WEST PERTH, AUSTRALIA — The CBH Group informed the Senate Rural Affairs and Transport Committee Inquiry on Operational Issues in Export Grain Networks about the efficiencies and benefits created since the deregulation of the wheat industry, during the first week of September.

The enquiry was established following difficulties that occurred during the last harvest on Australia’s east coast.

CBH Chief Executive Officer Andy Crane spoke on behalf of the cooperative’s 4,700 Western Australian grain grower’s members and indicated that the CBH Group had made a number of innovative changes to its operations that have benefited growers significantly since the partial deregulation of wheat marketing arrangements were introduced in 2008.

Crane said that the Western Australia grain market was virtually totally dependent on the export market and as such CBH had focused every effort on ensuring that its storage, handling and port operations continued to improve and provide services that were the most efficient and economic in Australia.

The introduction in 2008 of the Grain Express system had through aggregation of the freight task enabled freight rates to be driven down as well as achieving further efficiencies in the storage and handling system both upcountry and at port.

In addition Grain Express had facilitated a massive increase in the range of marketing options and participants that offered product to WA grain growers — all available online and across our nearly 200 grain receival sites throughout the wheatbelt.

Port operations had also been upgraded through the introduction of an independent shipping slot auction system which allows the market in a fair and equitable manner to efficiently allocate a key export resource

Investments in rail equipment had also been possible with CBH to take delivery of Australia’s most modern dedicated grain rail fleet from mid 2012 which will greatly improve grain delivery to port.

Much progress has been made since 2008 however care must be taken not to drive up costs through over regulating the industry.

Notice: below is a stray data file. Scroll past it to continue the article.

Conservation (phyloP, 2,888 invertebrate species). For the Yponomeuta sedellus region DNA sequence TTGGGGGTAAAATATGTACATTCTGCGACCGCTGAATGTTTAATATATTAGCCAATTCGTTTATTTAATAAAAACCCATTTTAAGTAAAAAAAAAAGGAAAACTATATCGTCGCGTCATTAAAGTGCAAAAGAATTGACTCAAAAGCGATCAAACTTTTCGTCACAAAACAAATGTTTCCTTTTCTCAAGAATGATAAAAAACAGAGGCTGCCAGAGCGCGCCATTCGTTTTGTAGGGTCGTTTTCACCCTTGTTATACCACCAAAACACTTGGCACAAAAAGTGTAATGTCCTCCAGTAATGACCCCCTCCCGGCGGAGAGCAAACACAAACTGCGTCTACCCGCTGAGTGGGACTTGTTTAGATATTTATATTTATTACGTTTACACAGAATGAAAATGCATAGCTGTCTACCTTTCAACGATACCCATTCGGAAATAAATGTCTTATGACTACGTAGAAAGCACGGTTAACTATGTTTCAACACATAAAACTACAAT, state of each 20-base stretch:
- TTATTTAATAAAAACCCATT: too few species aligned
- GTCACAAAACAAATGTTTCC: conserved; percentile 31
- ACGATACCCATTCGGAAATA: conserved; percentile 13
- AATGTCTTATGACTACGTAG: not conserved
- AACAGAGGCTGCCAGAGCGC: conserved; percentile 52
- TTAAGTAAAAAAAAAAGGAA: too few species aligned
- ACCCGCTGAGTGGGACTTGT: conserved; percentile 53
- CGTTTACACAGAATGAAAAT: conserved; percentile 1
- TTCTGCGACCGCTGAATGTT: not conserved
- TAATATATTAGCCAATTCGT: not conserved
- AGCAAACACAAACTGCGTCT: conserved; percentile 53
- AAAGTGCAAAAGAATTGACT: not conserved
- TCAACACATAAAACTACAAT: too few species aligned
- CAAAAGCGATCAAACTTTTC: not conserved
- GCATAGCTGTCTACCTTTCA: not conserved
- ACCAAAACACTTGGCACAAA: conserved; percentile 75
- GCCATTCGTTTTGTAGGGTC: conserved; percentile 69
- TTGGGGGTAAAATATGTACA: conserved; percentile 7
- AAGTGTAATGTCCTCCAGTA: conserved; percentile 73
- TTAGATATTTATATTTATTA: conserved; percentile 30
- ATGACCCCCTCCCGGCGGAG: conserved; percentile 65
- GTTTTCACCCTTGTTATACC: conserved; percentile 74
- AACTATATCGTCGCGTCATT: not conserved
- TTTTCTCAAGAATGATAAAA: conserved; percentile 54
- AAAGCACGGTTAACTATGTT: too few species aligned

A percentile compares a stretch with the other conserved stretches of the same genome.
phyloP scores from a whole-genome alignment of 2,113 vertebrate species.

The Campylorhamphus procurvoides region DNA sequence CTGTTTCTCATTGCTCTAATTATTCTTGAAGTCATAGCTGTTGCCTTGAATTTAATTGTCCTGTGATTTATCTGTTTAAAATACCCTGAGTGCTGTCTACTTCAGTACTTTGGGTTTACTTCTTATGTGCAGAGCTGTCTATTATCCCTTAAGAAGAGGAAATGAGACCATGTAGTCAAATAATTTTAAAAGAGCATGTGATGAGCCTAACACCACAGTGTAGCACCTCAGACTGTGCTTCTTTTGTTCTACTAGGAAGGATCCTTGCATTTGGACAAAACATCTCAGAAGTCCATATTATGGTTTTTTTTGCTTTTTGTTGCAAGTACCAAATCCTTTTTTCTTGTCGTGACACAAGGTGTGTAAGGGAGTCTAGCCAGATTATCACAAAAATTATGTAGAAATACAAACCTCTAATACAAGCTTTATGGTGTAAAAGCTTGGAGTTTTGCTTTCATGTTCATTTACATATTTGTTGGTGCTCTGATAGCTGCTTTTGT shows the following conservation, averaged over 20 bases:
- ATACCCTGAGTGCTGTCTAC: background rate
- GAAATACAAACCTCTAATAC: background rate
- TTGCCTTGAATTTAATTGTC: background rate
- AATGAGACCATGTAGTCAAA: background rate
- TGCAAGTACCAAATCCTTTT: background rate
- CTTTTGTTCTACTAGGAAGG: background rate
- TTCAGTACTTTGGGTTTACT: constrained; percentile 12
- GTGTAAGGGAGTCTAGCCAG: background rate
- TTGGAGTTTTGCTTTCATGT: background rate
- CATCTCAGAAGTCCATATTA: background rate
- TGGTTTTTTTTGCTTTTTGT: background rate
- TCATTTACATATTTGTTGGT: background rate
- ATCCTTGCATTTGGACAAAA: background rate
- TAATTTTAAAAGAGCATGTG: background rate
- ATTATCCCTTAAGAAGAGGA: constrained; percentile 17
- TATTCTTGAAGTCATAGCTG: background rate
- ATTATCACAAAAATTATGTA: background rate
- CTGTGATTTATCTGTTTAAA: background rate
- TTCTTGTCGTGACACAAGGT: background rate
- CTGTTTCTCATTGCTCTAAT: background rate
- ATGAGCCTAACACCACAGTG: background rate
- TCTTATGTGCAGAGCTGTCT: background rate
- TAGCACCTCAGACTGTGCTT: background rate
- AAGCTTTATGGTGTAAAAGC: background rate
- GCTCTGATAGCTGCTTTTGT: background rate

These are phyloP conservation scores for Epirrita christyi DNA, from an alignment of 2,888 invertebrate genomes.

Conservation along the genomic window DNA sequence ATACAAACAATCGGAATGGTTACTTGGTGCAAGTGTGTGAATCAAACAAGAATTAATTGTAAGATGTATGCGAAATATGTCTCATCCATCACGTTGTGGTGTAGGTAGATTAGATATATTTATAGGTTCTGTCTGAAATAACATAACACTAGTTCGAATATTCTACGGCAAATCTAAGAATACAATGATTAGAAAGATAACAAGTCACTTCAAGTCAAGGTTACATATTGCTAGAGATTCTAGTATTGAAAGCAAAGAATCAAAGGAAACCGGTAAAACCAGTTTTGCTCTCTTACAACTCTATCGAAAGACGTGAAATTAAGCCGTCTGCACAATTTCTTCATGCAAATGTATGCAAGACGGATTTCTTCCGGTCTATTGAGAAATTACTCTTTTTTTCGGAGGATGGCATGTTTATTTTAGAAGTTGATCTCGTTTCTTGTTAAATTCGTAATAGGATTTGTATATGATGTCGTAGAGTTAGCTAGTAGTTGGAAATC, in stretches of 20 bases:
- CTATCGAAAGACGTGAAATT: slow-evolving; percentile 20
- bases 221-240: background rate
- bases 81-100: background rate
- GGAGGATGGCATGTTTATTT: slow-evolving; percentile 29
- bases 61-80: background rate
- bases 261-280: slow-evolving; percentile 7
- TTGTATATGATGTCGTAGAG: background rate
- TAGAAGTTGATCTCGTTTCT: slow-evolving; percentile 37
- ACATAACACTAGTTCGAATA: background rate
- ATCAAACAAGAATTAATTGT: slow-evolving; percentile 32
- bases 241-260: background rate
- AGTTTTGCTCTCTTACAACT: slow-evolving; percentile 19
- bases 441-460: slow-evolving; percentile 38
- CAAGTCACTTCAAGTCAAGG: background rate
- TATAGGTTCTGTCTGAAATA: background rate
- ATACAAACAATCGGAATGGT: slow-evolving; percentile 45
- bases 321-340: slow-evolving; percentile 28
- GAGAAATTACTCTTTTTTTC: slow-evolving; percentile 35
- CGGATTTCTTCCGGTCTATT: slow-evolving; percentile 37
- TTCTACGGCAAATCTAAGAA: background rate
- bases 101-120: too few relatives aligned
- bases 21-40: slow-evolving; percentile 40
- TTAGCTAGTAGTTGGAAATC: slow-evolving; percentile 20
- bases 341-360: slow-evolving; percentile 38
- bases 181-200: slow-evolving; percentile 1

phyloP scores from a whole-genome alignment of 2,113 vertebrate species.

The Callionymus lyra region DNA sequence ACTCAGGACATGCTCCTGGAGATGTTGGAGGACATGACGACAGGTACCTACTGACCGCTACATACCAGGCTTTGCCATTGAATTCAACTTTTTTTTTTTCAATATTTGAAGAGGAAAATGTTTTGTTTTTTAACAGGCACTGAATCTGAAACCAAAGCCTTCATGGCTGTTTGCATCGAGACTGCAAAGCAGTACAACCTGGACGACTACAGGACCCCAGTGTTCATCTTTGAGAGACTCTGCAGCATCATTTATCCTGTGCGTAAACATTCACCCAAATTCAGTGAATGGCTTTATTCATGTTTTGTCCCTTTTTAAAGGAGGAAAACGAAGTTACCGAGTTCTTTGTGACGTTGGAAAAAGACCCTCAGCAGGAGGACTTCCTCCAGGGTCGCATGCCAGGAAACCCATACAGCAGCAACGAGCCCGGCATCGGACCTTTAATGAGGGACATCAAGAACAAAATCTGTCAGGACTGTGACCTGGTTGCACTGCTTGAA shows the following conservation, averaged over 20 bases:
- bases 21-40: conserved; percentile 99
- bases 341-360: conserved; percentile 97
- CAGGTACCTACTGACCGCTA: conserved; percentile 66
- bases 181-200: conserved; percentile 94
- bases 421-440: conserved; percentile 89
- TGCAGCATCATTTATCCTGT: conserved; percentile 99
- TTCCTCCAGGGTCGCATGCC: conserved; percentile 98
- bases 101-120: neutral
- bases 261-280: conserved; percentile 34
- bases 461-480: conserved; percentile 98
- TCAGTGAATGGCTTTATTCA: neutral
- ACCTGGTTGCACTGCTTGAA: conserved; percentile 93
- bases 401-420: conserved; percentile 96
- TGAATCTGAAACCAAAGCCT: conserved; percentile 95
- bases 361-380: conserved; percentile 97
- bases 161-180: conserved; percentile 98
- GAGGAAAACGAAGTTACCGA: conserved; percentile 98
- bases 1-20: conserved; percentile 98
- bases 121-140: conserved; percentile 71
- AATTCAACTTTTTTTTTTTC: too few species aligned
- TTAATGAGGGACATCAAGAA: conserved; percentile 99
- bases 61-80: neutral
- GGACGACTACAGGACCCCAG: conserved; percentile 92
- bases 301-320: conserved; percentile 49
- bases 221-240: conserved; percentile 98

“Protecting grower’s interests should not be confused with the introduction of regulation that leaves them worse off. We are already operating in an extensive legislative framework that provides adequate protection for industry participants; further regulation will be burdensome and add costs to the increasing compliance we already undertake,” Crane said.

The CBH submission to the enquiry urged senators to take notice of the Productivity Commission report released in July 2010 which recommended a gradual removal of temporary measures introduced to ‘cushion’ deregulation.

“The Wheat Exports Australia’s role is coming to the end of its lifecycle and as an industry it is important we reduce unnecessary oversight costs and regulation and instead become self regulating through industry bodies and voluntary codes of conduct," he said.

Crane said legislators must be also be careful not to disadvantage Australian growers against other export origins, which could result in increased costs, loss of efficiency and loss of innovation.

“A number of the newer entrants to the Australian grains industry were global, vertically integrated marketers, handlers and processors. Further regulation of Australian players potentially means we remain at a sub-competitive scale whilst favoring those already integrated at a global level, particularly for WA where we rely heavily on the export market,” Crane said.